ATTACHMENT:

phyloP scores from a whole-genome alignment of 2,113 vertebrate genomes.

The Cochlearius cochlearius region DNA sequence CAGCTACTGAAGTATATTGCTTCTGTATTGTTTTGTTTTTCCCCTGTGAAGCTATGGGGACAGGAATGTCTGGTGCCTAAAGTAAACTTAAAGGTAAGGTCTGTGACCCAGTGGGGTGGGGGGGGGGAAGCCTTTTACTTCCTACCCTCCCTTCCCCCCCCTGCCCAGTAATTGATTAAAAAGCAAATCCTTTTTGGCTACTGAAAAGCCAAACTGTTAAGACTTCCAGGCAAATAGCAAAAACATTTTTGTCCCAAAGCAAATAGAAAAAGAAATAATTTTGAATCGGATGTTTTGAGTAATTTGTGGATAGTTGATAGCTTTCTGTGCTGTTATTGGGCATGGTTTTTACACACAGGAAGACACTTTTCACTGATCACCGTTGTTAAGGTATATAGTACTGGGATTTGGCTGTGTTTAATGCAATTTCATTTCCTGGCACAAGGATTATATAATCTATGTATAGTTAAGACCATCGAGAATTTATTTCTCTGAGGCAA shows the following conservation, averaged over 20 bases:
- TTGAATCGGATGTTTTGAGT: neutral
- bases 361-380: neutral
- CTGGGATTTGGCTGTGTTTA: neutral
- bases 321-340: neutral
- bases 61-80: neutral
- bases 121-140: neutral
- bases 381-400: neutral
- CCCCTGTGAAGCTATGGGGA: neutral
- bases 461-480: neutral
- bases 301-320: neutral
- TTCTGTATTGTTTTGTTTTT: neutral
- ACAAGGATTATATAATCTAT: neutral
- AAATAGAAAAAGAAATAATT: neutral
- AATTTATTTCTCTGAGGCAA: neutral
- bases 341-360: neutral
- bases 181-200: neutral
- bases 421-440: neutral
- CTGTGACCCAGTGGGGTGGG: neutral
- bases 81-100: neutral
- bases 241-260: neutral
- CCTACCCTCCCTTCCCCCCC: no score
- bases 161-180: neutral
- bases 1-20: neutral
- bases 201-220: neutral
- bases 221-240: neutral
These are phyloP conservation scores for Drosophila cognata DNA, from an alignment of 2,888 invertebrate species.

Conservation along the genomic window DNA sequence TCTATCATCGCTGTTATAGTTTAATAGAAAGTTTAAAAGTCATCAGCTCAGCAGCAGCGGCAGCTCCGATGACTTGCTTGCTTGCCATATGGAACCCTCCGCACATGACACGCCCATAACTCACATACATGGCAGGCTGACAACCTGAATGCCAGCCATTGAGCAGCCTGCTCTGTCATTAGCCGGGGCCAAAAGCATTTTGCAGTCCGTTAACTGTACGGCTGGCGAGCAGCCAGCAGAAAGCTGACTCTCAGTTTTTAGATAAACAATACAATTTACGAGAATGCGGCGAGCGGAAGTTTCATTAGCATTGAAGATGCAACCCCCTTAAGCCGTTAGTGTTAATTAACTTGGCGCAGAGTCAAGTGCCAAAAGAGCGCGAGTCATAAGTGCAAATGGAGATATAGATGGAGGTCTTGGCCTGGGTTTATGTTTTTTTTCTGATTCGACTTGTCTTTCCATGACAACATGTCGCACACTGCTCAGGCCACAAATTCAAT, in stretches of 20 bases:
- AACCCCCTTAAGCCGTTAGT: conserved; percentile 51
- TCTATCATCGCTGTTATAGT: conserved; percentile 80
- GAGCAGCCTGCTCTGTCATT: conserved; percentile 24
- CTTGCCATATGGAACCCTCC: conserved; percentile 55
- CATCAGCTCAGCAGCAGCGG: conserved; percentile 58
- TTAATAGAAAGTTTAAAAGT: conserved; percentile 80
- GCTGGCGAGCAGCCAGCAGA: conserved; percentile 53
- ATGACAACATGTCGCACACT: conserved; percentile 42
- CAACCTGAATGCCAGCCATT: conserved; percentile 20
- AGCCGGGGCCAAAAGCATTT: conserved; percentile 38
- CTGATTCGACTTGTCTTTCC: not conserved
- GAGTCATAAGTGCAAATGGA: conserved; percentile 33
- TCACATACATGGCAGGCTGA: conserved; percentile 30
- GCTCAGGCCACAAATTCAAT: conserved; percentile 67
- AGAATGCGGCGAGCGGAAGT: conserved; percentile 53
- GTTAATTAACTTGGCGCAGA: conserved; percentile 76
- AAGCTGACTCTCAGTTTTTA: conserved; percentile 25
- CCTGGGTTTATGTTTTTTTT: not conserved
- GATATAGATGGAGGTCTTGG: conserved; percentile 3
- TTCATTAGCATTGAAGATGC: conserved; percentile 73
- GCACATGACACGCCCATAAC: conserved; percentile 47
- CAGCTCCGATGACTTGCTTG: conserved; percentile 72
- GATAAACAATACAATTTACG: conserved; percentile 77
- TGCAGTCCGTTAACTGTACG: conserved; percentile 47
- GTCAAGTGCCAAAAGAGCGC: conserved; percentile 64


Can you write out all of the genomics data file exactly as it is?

phyloP scores from a whole-genome alignment of 2,113 vertebrate genomes.

The Cochlearius cochlearius region DNA sequence CAGCTACTGAAGTATATTGCTTCTGTATTGTTTTGTTTTTCCCCTGTGAAGCTATGGGGACAGGAATGTCTGGTGCCTAAAGTAAACTTAAAGGTAAGGTCTGTGACCCAGTGGGGTGGGGGGGGGGAAGCCTTTTACTTCCTACCCTCCCTTCCCCCCCCTGCCCAGTAATTGATTAAAAAGCAAATCCTTTTTGGCTACTGAAAAGCCAAACTGTTAAGACTTCCAGGCAAATAGCAAAAACATTTTTGTCCCAAAGCAAATAGAAAAAGAAATAATTTTGAATCGGATGTTTTGAGTAATTTGTGGATAGTTGATAGCTTTCTGTGCTGTTATTGGGCATGGTTTTTACACACAGGAAGACACTTTTCACTGATCACCGTTGTTAAGGTATATAGTACTGGGATTTGGCTGTGTTTAATGCAATTTCATTTCCTGGCACAAGGATTATATAATCTATGTATAGTTAAGACCATCGAGAATTTATTTCTCTGAGGCAA shows the following conservation, averaged over 20 bases:
- TTGAATCGGATGTTTTGAGT: neutral
- bases 361-380: neutral
- CTGGGATTTGGCTGTGTTTA: neutral
- bases 321-340: neutral
- bases 61-80: neutral
- bases 121-140: neutral
- bases 381-400: neutral
- CCCCTGTGAAGCTATGGGGA: neutral
- bases 461-480: neutral
- bases 301-320: neutral
- TTCTGTATTGTTTTGTTTTT: neutral
- ACAAGGATTATATAATCTAT: neutral
- AAATAGAAAAAGAAATAATT: neutral
- AATTTATTTCTCTGAGGCAA: neutral
- bases 341-360: neutral
- bases 181-200: neutral
- bases 421-440: neutral
- CTGTGACCCAGTGGGGTGGG: neutral
- bases 81-100: neutral
- bases 241-260: neutral
- CCTACCCTCCCTTCCCCCCC: no score
- bases 161-180: neutral
- bases 1-20: neutral
- bases 201-220: neutral
- bases 221-240: neutral
These are phyloP conservation scores for Drosophila cognata DNA, from an alignment of 2,888 invertebrate species.

Conservation along the genomic window DNA sequence TCTATCATCGCTGTTATAGTTTAATAGAAAGTTTAAAAGTCATCAGCTCAGCAGCAGCGGCAGCTCCGATGACTTGCTTGCTTGCCATATGGAACCCTCCGCACATGACACGCCCATAACTCACATACATGGCAGGCTGACAACCTGAATGCCAGCCATTGAGCAGCCTGCTCTGTCATTAGCCGGGGCCAAAAGCATTTTGCAGTCCGTTAACTGTACGGCTGGCGAGCAGCCAGCAGAAAGCTGACTCTCAGTTTTTAGATAAACAATACAATTTACGAGAATGCGGCGAGCGGAAGTTTCATTAGCATTGAAGATGCAACCCCCTTAAGCCGTTAGTGTTAATTAACTTGGCGCAGAGTCAAGTGCCAAAAGAGCGCGAGTCATAAGTGCAAATGGAGATATAGATGGAGGTCTTGGCCTGGGTTTATGTTTTTTTTCTGATTCGACTTGTCTTTCCATGACAACATGTCGCACACTGCTCAGGCCACAAATTCAAT, in stretches of 20 bases:
- AACCCCCTTAAGCCGTTAGT: conserved; percentile 51
- TCTATCATCGCTGTTATAGT: conserved; percentile 80
- GAGCAGCCTGCTCTGTCATT: conserved; percentile 24
- CTTGCCATATGGAACCCTCC: conserved; percentile 55
- CATCAGCTCAGCAGCAGCGG: conserved; percentile 58
- TTAATAGAAAGTTTAAAAGT: conserved; percentile 80
- GCTGGCGAGCAGCCAGCAGA: conserved; percentile 53
- ATGACAACATGTCGCACACT: conserved; percentile 42
- CAACCTGAATGCCAGCCATT: conserved; percentile 20
- AGCCGGGGCCAAAAGCATTT: conserved; percentile 38
- CTGATTCGACTTGTCTTTCC: not conserved
- GAGTCATAAGTGCAAATGGA: conserved; percentile 33
- TCACATACATGGCAGGCTGA: conserved; percentile 30
- GCTCAGGCCACAAATTCAAT: conserved; percentile 67
- AGAATGCGGCGAGCGGAAGT: conserved; percentile 53
- GTTAATTAACTTGGCGCAGA: conserved; percentile 76
- AAGCTGACTCTCAGTTTTTA: conserved; percentile 25
- CCTGGGTTTATGTTTTTTTT: not conserved
- GATATAGATGGAGGTCTTGG: conserved; percentile 3
- TTCATTAGCATTGAAGATGC: conserved; percentile 73
- GCACATGACACGCCCATAAC: conserved; percentile 47
- CAGCTCCGATGACTTGCTTG: conserved; percentile 72
- GATAAACAATACAATTTACG: conserved; percentile 77
- TGCAGTCCGTTAACTGTACG: conserved; percentile 47
- GTCAAGTGCCAAAAGAGCGC: conserved; percentile 64